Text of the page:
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Population size, distribution, and behavior of indo-pacific bottlenose (Tursiops aduncus) and humpback (Sousa chinensis) dolphins off the south coast of Zanzibar
Stockholm University, Faculty of Science, Department of Zoology.
Stockholm University, Faculty of Science, Department of Zoology.
Stockholm University, Faculty of Science, Department of Zoology.
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2006 (English)In: Marine mammal science, ISSN 0824-0469, E-ISSN 1748-7692, Vol. 22, no 3, 667-682 p.Article in journal (Refereed) Published
Abstract [en]

Indo-Pacific bottlenose (Tursiops aduncus) and humpback dolphins (Sousa chinensis) off the south coast of Zanzibar, East Africa, have been subject to both direct and indirect takes as well as disturbance from local dolphin tourism during the last decade. Meanwhile, little or no information on population parameters exists for these animals. In order to assess the anthropogenic threats, a study was conducted between 1999 and 2002 to determine population sizes, distribution, and behavior of these animals. Population sizes were calculated for each year using mark-recapture methods applied to photo-identification data. The estimates ranged between 136 and 179 for the bottlenose dolphins and between 58 and 65 for the humpback dolphins in the calculated 26 km2 study area. Patterns in distribution and behavior were investigated using image and spatial statistic software on data from boat surveys. Analyses of spatial densities showed that both species concentrated their activities to smaller areas (2%–11.5%) within the study area. When the study results were considered in light of the anthropogenic threats, it was clear that immediate conservation measures were needed. This is critical if the negative impact on the species is to be minimized and the dolphins are to continue to represent a socioeconomic resource in the region.

Place, publisher, year, edition, pages
2006. Vol. 22, no 3, 667-682 p.
Keyword [en]
mark-recapture, photo-identification, population size, distribution, behavioral ecology, hunt, bycatch, dolphin tourism, critical areas, TISS
National Category
Natural Sciences
Research subject
Animal Ecology
Identifiers
URN: urn:nbn:se:su:diva-60504DOI: 10.1111/j.1748-7692.2006.00051.xOAI: oai:DiVA.org:su-60504DiVA: diva2:435295
Available from: 2011-08-17 Created: 2011-08-17 Last updated: 2017-12-08Bibliographically approved
In thesis
1. Behavioural ecology of Indo-Pacific bottlenose and humpback dolphins
Open this publication in new window or tab >>Behavioural ecology of Indo-Pacific bottlenose and humpback dolphins
2004 (English)Doctoral thesis, comprehensive summary (Other academic)
Abstract [en]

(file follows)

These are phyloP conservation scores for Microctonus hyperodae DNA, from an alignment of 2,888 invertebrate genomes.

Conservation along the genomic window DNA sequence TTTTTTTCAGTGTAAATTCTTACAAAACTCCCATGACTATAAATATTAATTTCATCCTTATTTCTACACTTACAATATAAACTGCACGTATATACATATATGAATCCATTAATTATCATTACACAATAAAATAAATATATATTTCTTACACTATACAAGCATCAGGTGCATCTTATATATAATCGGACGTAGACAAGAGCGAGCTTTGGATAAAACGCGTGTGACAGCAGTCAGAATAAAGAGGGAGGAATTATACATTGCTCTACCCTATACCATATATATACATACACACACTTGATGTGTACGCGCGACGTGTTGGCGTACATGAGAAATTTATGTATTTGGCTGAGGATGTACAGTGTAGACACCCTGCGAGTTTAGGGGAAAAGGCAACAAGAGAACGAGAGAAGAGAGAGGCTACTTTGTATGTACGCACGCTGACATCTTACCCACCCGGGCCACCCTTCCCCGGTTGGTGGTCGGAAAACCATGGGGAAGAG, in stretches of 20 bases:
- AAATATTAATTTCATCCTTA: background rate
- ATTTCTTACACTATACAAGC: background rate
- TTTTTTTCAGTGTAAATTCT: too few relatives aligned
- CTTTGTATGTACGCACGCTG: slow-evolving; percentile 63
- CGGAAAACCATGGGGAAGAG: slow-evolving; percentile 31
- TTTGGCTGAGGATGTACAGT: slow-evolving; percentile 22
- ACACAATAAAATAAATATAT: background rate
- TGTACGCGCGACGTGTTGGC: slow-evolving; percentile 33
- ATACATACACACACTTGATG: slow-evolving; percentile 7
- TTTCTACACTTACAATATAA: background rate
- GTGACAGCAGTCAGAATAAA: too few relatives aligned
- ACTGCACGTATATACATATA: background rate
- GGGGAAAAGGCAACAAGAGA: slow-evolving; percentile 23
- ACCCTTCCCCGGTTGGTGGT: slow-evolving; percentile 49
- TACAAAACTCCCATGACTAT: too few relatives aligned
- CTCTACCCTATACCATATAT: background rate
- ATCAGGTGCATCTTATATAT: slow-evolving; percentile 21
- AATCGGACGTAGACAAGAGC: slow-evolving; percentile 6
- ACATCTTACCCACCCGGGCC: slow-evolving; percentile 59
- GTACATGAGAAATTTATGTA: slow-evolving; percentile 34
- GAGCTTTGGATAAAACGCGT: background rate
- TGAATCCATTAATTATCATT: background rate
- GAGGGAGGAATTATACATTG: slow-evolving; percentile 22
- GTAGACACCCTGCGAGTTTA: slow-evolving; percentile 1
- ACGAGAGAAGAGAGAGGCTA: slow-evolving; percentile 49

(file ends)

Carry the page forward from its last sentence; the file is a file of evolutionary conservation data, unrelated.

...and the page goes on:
Dolphins in East Africa face various threats, such as direct hunt, bycatch and habitat degradation. It is therefore important to undertake research that can facilitate necessary conservation and management actions to minimize these threats. This thesis investigates the behavioural ecology of the populations of Indo-Pacific bottlenose (Tursiops aduncus) and humpback (Sousa chinensis) dolphins inhabiting the waters off the south coast of Zanzibar. Dolphins were identified using photo-identification techniques and information on behaviour, location and depths were collected during boat surveys conducted between 1999 and 2002. Mark-recapture methods were used to estimate population sizes of 161 (95% CI 144-177) Indo-Pacific bottlenose dolphins and 71 (95% CI 48-94) humpback dolphins in the 26 km2 study area in 2001. High frequency of re-sightings indicated that both species were resident in the area. Analyses of spatial distribution, corrected for survey effort, showed that both bottlenose and humpback dolphins primarily utilized only a small part of the study area. These areas may be regarded as critical areas for respective species, given the relatively high density of groups encountered. The impact of dolphin tourism on female bottlenose dolphins was investigated both on individual and group level using follows of focal females and scan-sampling of focal groups. Increased level of tourism activities increased the proportion of travel, non-directional movement patterns and active dives. These changes can have adverse effects on both individual and population level by giving dolphins less time for nursing and causing shifts in habitat use. Further, this could also lead to reduced dolphin tourism potential. The explanations for mixed species groups in mammals are reviewed and an approach for investigating such groups is proposed. Mixed species groups of Indo-Pacific bottlenose and humpback dolphins frequently occur off the south coast of Zanzibar. Anti-predator coupled with social advantages, may offer a likely explanation for the formation of these groups. Mixed-species groups may have different functions depending on the individuals that participate. The findings in this thesis will be essential when planning future conservation and management actions to protect the dolphins as a socio-economic important resource.